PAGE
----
Review: “Save Riley” by Yolanda Olson

Save Riley by Yolanda OlsonA review by Vanessa.

Jaxton Whitlock wants Riley. Ever since the first day he saw her, he knew that she was the one who he could bring into his darkly twisted life, to make her want him, need him, and stay with him. And she had better not disobey or disappoint him…..

Riley is just a lonely bookstore worker with a solitary routine that she doesn’t mind sharing with no one. Yet somehow, right when she actually needs some emotional support a strange handsome stalker with a beautiful foreign accent suddenly shows up in her life. She doesn’t like his controlling attitude, but she does like his incredible body. When Jaxton abducts her, taking her from her own life and country and straight into his, she has absolutely no idea what’s in store for her. Despite her growing attraction to his beautiful body, and her increasing submission to his dominant will, she still hopes she might find a way out. But her situation might just be a bigger nightmare than she ever imagined….

As a reviewer I feel obligated to issue this warning to readers: this book is not 50 Shades of Gray, where two consenting adults make a decision to play around in the world of BDSM. This book contains scenes of explicit emotional, physical, psychological and sexual abuse forced on an unwilling victim. For abuse survivors who experience PTSD or other effects from their experiences, I would NOT recommend this book.

That being said, this book does contain some interesting aspects detailing what is essentially an emotionally inverted, darkly mangled love story between a monstrous man and what appears to be a normal healthy woman. Readers at the initial onset of the story will want to downplay Jaxton’s actions, and to possibly believe that maybe he is just a lonely, handsome, albeit sick, man who needs someone to understand him. The author even encourages this understanding of Jaxton as a character through his interaction with his hostage where he is, yes very controlling and psychologically frightening, but not physically abusive at first. Unfortunately, the reader’s understanding is quickly betrayed when it is revealed that Jaxton is in fact an imbalanced, violent, serial killing, rapist. It was somewhat implied that he was not quite as bad as all that, and the reader is unprepared for the drastic turn in their understanding of him. The distinction might seem slight but it makes the turn in the story line jarring, not enjoyably surprising.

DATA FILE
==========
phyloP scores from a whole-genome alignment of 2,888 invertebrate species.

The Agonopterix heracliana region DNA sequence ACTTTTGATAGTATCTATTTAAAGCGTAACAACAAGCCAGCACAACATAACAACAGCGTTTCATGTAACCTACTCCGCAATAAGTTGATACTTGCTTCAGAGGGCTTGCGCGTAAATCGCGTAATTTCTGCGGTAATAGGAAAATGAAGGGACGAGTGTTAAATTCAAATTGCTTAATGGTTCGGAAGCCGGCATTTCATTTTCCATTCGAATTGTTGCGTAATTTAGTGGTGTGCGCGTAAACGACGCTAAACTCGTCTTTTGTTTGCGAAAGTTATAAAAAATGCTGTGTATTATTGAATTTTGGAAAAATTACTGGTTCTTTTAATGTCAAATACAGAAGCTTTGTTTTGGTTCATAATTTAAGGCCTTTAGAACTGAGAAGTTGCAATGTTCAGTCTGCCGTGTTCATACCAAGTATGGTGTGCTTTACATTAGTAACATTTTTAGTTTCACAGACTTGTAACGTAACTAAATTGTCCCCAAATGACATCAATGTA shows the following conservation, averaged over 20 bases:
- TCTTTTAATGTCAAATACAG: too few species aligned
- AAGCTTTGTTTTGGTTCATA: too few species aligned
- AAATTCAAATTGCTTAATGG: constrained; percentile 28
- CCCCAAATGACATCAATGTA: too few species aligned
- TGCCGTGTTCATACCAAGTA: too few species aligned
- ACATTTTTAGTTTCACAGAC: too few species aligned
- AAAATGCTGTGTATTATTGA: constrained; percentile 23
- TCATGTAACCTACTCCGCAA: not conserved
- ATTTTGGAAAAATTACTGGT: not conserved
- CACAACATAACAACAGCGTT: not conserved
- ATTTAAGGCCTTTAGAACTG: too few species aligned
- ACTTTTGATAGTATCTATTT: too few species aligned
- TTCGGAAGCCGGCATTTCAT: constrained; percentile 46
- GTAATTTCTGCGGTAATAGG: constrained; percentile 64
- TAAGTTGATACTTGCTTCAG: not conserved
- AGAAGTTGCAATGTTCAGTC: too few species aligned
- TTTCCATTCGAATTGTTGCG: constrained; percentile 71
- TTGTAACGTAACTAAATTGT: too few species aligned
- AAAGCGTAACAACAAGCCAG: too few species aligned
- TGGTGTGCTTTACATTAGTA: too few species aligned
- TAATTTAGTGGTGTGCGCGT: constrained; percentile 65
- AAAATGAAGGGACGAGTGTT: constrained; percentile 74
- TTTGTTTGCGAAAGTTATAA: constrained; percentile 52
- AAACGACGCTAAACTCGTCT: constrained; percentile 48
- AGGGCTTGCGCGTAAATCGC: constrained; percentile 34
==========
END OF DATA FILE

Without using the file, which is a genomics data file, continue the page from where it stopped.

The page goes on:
Some readers might be able to ride the sudden wave of sick and violent tendencies as a particularly interesting and dark twist to the story line. It was certainly fascinating to see from Jaxton’s perspective how such tendencies were a state of normalcy for him; how he already saw himself as a monster, and all he wanted was to make Riley a monster as well so they could be together. From his logic, Riley’s Stockholm Syndrome-style reaction might have found a believable foothold for the reader. However, the revelation that he is far more sick and twisted than one might have initially thought, makes understanding Riley’s reaction infinitely more difficult. In addition, the author chose to write exclusively from Jaxton’s perspective in the second half of the book. That means the reader gets absolutely no insight into Riley’s feelings or thoughts. Understanding her downward spiral is guesswork at best, and the premise suddenly drops from darkly fascinating to unbelievable. Large plot holes in the timeline make the love story more difficult to appreciate as well. Time jumps forward, and there appear to have been no moments of significance within that time, leading the reader to wonder how the relationship could possibly have developed. It fizzles the enjoyment of the book, which is a real shame as there were some moments of fascinating psychosis which held large potential for the story line.


My rating: 2.5 stars/5 stars.

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